As with the Bible, there are things in Ellen White's writings which are "hard to be understood!" But the evidence of Ellen White's inspiration shines through everywhere.

What evidence is there of Ellen White's inspiration? The Word of God calls for us to examine the claims of one who professes to speak for God, and it sets forth several tests. Among the foremost is, "Ye shall know them by their fruits" (Matthew 7:16). As we look at the fruitage of Ellen White's ministry, what do we see in her life and in the lives of those who have taken her claims seriously? What is the fruit?

The fruit of her ministry is the disillusionment of those who really study the life and behavior of Mrs. White. The Internet provides masses of information about the way that early pioneers left the church in the hundreds because of the treatment they received when they differed with the dictatorial Ellen White in the slightest degree. Close friends would be seen in vision wearing crowns and white robes. Then, after a minor disagreement, they would be seen in a second vision wearing spotted robes. Conflict was inevitable as people witnessed the way in which the Whites flouted the counsel that they gave to others.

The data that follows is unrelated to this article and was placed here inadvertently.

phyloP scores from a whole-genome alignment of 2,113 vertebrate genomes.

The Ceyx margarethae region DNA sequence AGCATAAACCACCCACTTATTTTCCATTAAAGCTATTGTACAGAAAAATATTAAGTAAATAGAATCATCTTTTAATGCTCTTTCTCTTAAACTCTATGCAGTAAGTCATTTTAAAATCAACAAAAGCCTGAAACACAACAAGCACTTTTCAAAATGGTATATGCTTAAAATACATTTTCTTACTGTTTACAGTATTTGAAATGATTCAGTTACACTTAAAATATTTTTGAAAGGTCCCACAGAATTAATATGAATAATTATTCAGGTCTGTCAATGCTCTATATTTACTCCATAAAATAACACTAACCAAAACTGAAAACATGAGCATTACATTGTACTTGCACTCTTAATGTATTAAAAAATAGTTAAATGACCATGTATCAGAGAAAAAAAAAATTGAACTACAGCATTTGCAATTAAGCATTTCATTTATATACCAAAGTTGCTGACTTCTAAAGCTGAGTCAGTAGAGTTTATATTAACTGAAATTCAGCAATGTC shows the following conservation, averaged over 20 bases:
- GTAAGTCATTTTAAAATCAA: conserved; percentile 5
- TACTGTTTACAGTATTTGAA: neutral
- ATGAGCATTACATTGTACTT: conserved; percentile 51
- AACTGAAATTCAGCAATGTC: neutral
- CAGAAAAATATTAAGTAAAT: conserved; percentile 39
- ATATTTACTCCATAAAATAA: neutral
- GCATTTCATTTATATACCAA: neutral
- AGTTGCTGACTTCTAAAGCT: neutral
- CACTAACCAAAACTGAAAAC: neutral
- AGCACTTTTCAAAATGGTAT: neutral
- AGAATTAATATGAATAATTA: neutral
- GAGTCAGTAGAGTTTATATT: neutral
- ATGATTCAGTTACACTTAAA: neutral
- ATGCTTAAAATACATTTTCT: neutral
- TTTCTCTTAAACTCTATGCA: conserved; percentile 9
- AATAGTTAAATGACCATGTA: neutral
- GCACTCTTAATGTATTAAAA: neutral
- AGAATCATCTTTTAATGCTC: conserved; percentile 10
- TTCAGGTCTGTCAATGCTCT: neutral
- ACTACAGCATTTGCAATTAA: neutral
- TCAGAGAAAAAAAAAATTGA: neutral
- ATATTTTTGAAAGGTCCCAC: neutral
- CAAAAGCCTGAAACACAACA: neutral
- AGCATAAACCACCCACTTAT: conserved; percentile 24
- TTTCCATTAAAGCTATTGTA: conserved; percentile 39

The method of delivering her testimonies brought conflict. A.T. Jones complained that he was accused of things he had not done, and numerous people knew of what he had been accused before he knew. He claimed that Mrs. White had thereby specifically disobeyed the biblical instructions on how to deal with such a situation. Walter Rea is another example of this. A dedicated Adventist pastor and believer in Mrs. White, like others before and since, he discovers problems with Mrs. White, communicates his problems to the hierarchy, and immediately finds himself stonewalled and finally driven out of the church.

Desmond Ford is another example of someone who lost his job because he dared to differ from Mrs. White. The fact that his arguments are infinitely better than hers did not matter.